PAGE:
In the first of a series of posts, Midwest BSFA member Renee Tecco discusses African American folklore as it relates to Black speculative fiction.

It was the late 1980s and we were watching Michael Jordan fly through the air of his own volition. We would watch him float through the air towards the basket in awe. He just lifted up and flew across the court, going over the heads of his opponents. Rumors were he was descended from the tribe of enslaved Africans who could fly.  Watching him play it was easy to believe.

The fable of the people who could fly is an African American folktale. In the story, enslaved Africans are working in the fields when someone says the word “freedom” and all the Black people in the field take flight and float away. In her novel Song of Solomon, Toni Morrison has a character who flies away, leaving behind a wife and dropping his child as he takes to the air for freedom.

African American folktales are an American heritage but aren’t as widely known as the German tales of the Brothers Grimm or the Danish Hans Christian Andersen. Although home grown, the stories of African American folktales aren’t part of the American fabric when it comes to storytelling. Aside from Song of the South (which was deemed racist for depiction of “happy” slaves and has been indefinitely locked in the vault), Disney has not tackled the stories of African Americans since.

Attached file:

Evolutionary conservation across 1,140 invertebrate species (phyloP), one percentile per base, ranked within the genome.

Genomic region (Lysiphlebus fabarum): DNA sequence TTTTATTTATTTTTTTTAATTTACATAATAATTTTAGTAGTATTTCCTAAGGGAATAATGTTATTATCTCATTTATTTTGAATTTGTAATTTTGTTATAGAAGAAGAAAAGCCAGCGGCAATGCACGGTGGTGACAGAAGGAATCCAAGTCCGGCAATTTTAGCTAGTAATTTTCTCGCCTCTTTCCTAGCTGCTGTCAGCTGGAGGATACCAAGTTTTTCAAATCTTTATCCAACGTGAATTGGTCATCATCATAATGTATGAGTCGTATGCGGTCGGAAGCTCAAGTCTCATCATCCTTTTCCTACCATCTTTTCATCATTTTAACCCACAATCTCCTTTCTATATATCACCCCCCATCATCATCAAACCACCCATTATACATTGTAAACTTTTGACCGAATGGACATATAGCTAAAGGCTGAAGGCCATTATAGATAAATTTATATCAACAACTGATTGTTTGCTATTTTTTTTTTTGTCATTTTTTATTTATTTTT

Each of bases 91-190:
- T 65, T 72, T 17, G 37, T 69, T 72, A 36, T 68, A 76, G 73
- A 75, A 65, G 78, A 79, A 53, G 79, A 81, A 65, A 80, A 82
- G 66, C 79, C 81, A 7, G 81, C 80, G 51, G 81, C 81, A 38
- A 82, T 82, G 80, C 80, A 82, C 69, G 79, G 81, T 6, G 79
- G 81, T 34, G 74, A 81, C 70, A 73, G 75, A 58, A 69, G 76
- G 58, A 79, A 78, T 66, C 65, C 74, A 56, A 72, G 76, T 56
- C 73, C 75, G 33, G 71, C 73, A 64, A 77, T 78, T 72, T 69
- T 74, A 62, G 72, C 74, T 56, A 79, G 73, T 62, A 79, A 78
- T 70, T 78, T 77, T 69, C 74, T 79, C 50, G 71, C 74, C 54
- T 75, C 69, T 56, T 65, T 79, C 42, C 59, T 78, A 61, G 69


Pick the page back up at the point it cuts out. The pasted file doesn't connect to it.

These stories have become passed down to us in African American culture, whether it’s oral storytelling from elders or a found book at a garage sale. The trickster Anansi traveled from Western African countries and became the Bruh (Brer/Breh) Rabbit in our New World. The stories of Brother Rabbit, Brother Fox and Brother Bear were collected into books by Joel Chandler Harris with a fictional freedman named Uncle Remus as the narrator. But later notable African American authors Zora Neale Hurston (Every Tongue Got to Confess) and Virginia Hamilton (HerStories and The People Who Could Fly) collected the stories of African American folklore. Renowned poet Sterling A. Brown taught classes on the subject and November 1893 saw the creation of the Negro Folklore Society at Hampton University. In the early 20th century, WEB Dubois and Jesse Redmon Fauset created a children’s magazine for African American children with stories including fairytales and folktales written by African Americans.

For today’s storytellers, although these stories aren’t told in the same way, there are echoes of them in current Black speculative fiction.


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